The Protection of Personal Information Act 4 of 2013 (POPI) which was signed into law on 19 November 2013 introduces an overarching regulatory framework for investigative and enforcement procedures to be followed by the Information Regulator where an allegation of a breach of the POPI Act is made. Even though the whole of the POPI Act is not in effect as yet, it is important to note how it will be enforced by the already appointed Information Regulator, once the rest of the POPI Act comes into effect.
The investigative procedure is started when any person (it does not have to be the person directly affected by the information breach and can be a competitor of the business) submit a complaint to the Information Regulator in writing alleging non-compliance with the POPI Act or an approved code of conduct (codes of conduct are yet to be established by the Regulator). The Regulator may also on own initiative institute an investigation into the interference with the protection of personal information of a person.
In terms of Section 76 of the POPI Act the Information Regulator has the following options once a complaint is received:
- Conduct a pre-investigation – this would be in minor cases where the complaint might prove to be frivolous, vexatious or could be easily settled.
- Conduct a full investigation – this would be used in more serious matters where it is clear that the complaint might not be easily settled.
- Act as a conciliator.
- Decide not to take any action – The complainant must be informed of the reasons why and has 180 days from receiving the notice to lodge an appeal with the appropriate High Court.
- Refer the complaint to the Enforcement Committee – A committee appointed by the Regulator consisting of at least 1 member of the Information Regulator and at least 1 experienced advocate or attorney.
- Take any further actions it deems necessary in terms of the POPI Act.
Should the Information Regulator decide to conduct a full investigation, it will be afforded the following powers under Section 81 of the POPI Act:
- A person can be summoned to appear before it and can be compelled to give evidence under oath and to produce records relating to the investigation.
- It can enter and search a premise of the business at a reasonable time – subject to obtaining a warrant in terms of Section 82 of the POPI Act.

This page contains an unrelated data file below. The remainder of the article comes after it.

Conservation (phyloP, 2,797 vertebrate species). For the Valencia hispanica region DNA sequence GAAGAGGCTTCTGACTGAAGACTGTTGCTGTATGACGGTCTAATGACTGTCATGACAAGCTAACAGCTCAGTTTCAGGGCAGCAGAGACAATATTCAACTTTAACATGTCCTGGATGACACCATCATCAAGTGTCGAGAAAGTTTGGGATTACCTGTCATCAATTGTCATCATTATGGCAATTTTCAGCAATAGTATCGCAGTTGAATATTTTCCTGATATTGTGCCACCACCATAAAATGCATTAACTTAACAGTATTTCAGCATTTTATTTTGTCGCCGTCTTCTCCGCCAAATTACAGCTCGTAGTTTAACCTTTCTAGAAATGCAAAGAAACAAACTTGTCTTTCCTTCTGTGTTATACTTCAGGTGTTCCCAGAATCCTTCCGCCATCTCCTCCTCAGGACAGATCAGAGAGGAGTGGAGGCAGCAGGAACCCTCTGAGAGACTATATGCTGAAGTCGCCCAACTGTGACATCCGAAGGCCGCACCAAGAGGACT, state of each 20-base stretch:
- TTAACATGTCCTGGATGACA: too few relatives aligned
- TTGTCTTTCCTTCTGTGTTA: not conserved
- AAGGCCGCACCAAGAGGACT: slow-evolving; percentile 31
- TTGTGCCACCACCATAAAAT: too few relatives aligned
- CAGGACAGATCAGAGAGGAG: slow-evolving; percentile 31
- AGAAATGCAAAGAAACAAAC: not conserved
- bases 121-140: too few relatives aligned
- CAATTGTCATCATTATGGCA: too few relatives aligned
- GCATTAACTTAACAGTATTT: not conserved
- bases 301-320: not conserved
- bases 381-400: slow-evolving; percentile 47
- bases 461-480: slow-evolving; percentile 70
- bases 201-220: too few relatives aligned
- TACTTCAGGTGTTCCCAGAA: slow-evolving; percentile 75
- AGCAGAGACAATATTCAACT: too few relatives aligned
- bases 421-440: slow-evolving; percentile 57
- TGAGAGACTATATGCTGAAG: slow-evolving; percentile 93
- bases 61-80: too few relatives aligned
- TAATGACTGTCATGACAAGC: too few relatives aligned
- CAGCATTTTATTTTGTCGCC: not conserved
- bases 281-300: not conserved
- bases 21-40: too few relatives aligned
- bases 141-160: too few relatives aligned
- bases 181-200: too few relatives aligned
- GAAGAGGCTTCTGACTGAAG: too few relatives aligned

- It can conduct a private interview with any person found on the premises of the business during the search conducted in terms of the above warrant.
- It can receive and accept evidence on oath, affidavit or in any other format, even if such evidence would normally not have been admissible in a court of law.
Further to the above the Information Regulator, in order to assess whether the business is POPI compliant, may also issue an Information Notice to the business requiring it to provide the Regulator with information relating to its processing activities. The business has the right to appeal such a notice to the High Court within 30 days of receiving it.
Once the Regulator is satisfied that a business has interfered with the lawful processing of a person’s personal information, it may issue an Enforcement Notice requiring the business to:
- Take specific steps within a specific period.
- To stop processing particular Personal Information which will be specified in the notice.
- To stop processing Personal Information for a specific purpose.
- To stop processing Personal Information in a specific manner.
It is important for the business to note that the Enforcement Notice must contain the following:
- It must state the nature of interference by the business with a persons’ lawful protection of Personal Information.
- State the reasons for coming to such a conclusion.
- It can demand the business to take certain action (as stated above in what would be required from the business) within a period which may not be less than 30 days.
- Should the Information Regulator deem it to be a matter of urgency for the business to take certain required action, it may require compliance after 3 days.
As with the Information Notice, the business will also be afforded the right to appeal an Enforcement Notice to the High Court within 30 days of receiving it.
ABOUT THE AUTHOR
Marike Brand obtained her LLB from the University of Stellenbosch and thereafter practised for 3 years as an admitted attorney in commercial civil litigation. She is currently a SEESA Consumer Protection & POPI Legal Advisor at our Cape Town branch.